This function returns @code{t} if @var{object} is an atom, @code{nil}
otherwise.  All objects except cons cells are atoms.  The symbol
@code{nil} is an atom and is also a list; it is the only Lisp object
that is both.

@example
(atom @var{object}) @equiv{} (not (consp @var{object}))
@end example
@end defun

@defun listp object
This function returns @code{t} if @var{object} is a cons cell or
@code{nil}.  Otherwise, it returns @code{nil}.

@example
@group
(listp '(1))
@result{} t
@end group
@group
(listp '())
@result{} t
@end group
@end example
@end defun

@defun nlistp object
This function is the opposite of @code{listp}: it returns @code{t} if
@var{object} is not a list.  Otherwise, it returns @code{nil}.

@example
(listp @var{object}) @equiv{} (not (nlistp @var{object}))
@end example
@end defun

@defun null object
This function returns @code{t} if @var{object} is @code{nil}, and
returns @code{nil} otherwise.  This function is identical to @code{not},
but as a matter of clarity we use @code{null} when @var{object} is
considered a list and @code{not} when it is considered a truth value
(see @code{not} in @ref{Combining Conditions}).

@example
@group
(null '(1))
@result{} nil
@end group
@group
(null '())
@result{} t
@end group
@end example
@end defun

@node List Elements
@section Accessing Elements of Lists
@cindex list elements

@defun car cons-cell
This function returns the value referred to by the first slot of the
cons cell @var{cons-cell}.  Expressed another way, this function
returns the @sc{car} of @var{cons-cell}.

As a special case, if @var{cons-cell} is @code{nil}, then @code{car}
is defined to return @code{nil}; therefore, any list is a valid argument
for @code{car}.  An error is signaled if the argument is not a cons cell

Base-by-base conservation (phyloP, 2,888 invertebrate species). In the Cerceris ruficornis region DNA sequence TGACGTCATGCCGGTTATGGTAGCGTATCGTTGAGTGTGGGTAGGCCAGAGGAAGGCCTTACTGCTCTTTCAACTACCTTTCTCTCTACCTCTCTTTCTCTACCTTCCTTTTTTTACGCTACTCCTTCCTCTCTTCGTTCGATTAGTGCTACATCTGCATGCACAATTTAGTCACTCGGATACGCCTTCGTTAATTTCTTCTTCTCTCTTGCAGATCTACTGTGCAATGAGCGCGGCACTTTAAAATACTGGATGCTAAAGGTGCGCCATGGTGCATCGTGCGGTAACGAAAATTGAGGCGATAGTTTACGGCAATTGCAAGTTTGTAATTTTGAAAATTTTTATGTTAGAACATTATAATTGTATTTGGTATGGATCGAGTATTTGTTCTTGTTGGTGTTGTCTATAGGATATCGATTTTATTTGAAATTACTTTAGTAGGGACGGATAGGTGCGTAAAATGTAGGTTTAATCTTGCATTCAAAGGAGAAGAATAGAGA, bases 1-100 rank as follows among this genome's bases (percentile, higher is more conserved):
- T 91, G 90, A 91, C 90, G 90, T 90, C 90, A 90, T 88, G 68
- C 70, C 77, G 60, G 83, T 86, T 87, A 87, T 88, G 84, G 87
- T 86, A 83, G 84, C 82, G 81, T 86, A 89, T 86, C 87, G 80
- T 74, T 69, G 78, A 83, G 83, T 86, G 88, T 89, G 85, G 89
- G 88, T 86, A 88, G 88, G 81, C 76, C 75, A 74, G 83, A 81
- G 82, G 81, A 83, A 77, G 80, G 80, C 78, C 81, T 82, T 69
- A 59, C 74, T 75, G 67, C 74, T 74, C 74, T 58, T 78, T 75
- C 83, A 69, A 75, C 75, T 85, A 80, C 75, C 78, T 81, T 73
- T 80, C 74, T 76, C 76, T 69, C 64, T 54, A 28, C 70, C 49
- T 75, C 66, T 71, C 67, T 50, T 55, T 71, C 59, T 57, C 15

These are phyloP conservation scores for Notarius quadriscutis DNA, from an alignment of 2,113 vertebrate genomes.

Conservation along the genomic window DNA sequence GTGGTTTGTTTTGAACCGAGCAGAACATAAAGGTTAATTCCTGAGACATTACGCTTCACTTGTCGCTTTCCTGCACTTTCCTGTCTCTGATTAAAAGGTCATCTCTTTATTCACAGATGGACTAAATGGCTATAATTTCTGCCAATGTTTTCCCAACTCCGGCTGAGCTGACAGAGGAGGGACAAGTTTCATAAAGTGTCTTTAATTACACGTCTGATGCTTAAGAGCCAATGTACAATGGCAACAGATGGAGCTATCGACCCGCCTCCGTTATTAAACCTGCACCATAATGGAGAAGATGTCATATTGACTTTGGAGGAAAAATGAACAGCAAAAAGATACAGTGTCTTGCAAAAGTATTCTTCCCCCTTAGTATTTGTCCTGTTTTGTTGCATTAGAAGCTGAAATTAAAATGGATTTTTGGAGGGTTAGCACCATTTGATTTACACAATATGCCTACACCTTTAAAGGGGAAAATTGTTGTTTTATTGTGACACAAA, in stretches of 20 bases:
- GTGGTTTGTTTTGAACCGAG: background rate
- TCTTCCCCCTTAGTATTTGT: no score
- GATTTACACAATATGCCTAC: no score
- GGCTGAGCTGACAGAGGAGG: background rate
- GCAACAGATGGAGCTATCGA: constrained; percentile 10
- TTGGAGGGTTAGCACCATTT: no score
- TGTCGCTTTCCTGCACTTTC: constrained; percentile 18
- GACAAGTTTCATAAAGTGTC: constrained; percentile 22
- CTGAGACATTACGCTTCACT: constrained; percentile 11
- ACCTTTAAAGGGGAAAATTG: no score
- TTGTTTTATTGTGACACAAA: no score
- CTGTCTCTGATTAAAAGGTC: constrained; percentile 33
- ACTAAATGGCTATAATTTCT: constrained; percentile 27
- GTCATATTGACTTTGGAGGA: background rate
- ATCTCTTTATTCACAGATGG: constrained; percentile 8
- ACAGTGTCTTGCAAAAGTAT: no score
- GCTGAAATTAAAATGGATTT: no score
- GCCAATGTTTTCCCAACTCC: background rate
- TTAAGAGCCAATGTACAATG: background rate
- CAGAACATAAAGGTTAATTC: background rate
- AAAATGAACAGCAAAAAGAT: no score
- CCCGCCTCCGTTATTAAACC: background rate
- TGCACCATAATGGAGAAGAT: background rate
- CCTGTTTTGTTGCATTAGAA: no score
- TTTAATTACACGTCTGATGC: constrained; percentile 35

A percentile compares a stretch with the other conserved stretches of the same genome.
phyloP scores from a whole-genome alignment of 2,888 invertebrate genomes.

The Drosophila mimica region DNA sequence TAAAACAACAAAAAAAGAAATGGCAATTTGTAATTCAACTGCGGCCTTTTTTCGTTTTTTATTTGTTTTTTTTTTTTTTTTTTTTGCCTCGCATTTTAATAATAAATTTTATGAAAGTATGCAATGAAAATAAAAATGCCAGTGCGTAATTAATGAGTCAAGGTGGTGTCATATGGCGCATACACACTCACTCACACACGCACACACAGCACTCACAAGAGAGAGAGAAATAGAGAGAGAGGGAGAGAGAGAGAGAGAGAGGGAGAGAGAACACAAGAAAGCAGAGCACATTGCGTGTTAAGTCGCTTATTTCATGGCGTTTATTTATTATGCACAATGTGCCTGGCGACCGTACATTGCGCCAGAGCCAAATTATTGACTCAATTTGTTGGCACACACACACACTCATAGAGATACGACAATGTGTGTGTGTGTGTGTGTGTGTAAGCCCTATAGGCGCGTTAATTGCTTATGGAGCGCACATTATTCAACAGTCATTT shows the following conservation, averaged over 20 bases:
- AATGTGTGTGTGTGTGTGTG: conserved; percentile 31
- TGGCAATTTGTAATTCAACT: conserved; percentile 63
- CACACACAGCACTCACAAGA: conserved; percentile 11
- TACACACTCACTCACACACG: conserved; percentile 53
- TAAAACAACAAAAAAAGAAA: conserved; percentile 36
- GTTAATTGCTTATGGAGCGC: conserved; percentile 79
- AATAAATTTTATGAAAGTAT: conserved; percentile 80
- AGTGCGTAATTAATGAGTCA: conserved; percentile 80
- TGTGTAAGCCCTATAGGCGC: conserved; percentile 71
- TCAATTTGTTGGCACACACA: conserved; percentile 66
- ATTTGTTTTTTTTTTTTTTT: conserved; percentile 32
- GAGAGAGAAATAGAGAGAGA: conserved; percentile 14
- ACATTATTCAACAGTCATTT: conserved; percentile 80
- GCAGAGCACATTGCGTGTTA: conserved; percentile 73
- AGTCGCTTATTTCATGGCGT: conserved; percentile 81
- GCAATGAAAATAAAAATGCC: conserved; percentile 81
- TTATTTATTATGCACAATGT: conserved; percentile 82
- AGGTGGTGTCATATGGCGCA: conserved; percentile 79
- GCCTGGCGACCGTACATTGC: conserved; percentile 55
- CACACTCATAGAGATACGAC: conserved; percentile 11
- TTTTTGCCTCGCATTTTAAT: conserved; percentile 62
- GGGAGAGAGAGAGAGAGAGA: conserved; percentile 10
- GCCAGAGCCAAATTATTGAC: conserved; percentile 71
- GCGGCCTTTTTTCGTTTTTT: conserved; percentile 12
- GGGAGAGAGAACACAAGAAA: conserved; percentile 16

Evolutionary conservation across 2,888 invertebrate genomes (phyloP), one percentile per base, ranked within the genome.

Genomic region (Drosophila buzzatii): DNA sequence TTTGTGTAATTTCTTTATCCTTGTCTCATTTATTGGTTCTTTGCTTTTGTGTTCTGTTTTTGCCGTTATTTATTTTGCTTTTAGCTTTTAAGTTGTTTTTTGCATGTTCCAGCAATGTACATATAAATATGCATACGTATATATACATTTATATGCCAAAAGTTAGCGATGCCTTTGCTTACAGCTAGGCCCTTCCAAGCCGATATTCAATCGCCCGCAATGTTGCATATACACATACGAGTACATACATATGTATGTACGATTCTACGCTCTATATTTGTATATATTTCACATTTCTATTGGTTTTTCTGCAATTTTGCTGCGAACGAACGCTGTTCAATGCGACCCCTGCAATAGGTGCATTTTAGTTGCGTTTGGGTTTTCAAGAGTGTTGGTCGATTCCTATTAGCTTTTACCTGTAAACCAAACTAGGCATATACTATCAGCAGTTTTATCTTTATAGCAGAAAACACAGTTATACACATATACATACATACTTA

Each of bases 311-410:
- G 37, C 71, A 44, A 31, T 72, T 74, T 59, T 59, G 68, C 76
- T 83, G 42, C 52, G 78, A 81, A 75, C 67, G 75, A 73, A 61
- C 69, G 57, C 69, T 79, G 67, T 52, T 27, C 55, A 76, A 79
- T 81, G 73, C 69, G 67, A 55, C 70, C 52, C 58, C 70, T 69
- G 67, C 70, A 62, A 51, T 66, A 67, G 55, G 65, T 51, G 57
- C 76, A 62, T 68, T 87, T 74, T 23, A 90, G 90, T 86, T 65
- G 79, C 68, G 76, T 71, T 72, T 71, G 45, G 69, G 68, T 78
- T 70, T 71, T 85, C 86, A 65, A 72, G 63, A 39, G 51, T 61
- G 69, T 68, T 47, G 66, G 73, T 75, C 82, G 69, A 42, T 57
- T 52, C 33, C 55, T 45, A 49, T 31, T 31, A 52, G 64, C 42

or @code{nil}.

@example
@group
(car '(a b c))
@result{} a
@end group
@group
(car '())
@result{} nil
@end group
@end example
@end defun

@defun cdr cons-cell
This function returns the value referred to by the second slot of
the cons cell @var{cons-cell}.  Expressed another way, this function
returns the @sc{cdr} of @var{cons-cell}.

As a special case, if @var{cons-cell} is @code{nil}, then @code{cdr}
is defined to return @code{nil}; therefore, any list is a valid argument
for @code{cdr}.  An error is signaled if the argument is not a cons cell
or @code{nil}.

@example
@group
(cdr '(a b c))
@result{} (b c)
@end group
@group
(cdr '())
@result{} nil
@end group
@end example
@end defun

@defun car-safe object
This function lets you take the @sc{car} of a cons cell while avoiding
errors for other data types.  It returns the @sc{car} of @var{object} if
@var{object} is a cons cell, @code{nil} otherwise.  This is in contrast
to @code{car}, which signals an error if @var{object} is not a list.

@example
@group
(car-safe @var{object})
@equiv{}
(let ((x @var{object}))
(if (consp x)
(car x)
nil))
@end group
@end example
@end defun

@defun cdr-safe object
This function lets you take the @sc{cdr} of a cons cell while
avoiding errors for other data types.  It returns the @sc{cdr} of
@var{object} if @var{object} is a cons cell, @code{nil} otherwise.
This is in contrast to @code{cdr}, which signals an error if
@var{object} is not a list.

@example
@group
(cdr-safe @var{object})
@equiv{}
(let ((x @var{object}))
(if (consp x)
(cdr x)
nil))
@end group
@end example
@end defun

@defmac pop listname
This macro is a way of examining the @sc{car} of a list,
and taking it off the list, all at once.

It operates on the list which is stored in the symbol @var{listname}.
It removes this element from the list by setting @var{listname}
to the @sc{cdr} of its old value---but it also returns the @sc{car}
of that list, which is the element being removed.

@example
x
@result{} (a b c)
(pop x)
@result{} a
x
@result{} (b c)
@end example
@end defmac

@defun nth n list
@anchor{Definition of nth}
This function returns the @var{n}th element of @var{list}.  Elements
are numbered starting with zero, so the @sc{car} of @var{list} is
element number zero.  If the length of @var{list} is @var{n} or less,
the value is @code{nil}.

If @var{n} is negative, @code{nth} returns the first element of
@var{list}.

@example
@group
(nth 2 '(1 2 3 4))
@result{} 3
@end group
@group
(nth 10 '(1 2 3 4))
@result{} nil
@end group
@group
(nth -3 '(1 2 3 4))
@result{} 1

(nth n x) @equiv{} (car (nthcdr n x))
@end group
@end example

The function @code{elt} is similar, but applies to any kind of sequence.
For historical reasons, it takes its arguments in the opposite order.
@xref{Sequence Functions}.
@end defun

@defun nthcdr n list
This function returns the @var{n}th @sc{cdr} of @var{list}.  In other
words, it skips past the first @var{n} links of @var{list} and returns
what follows.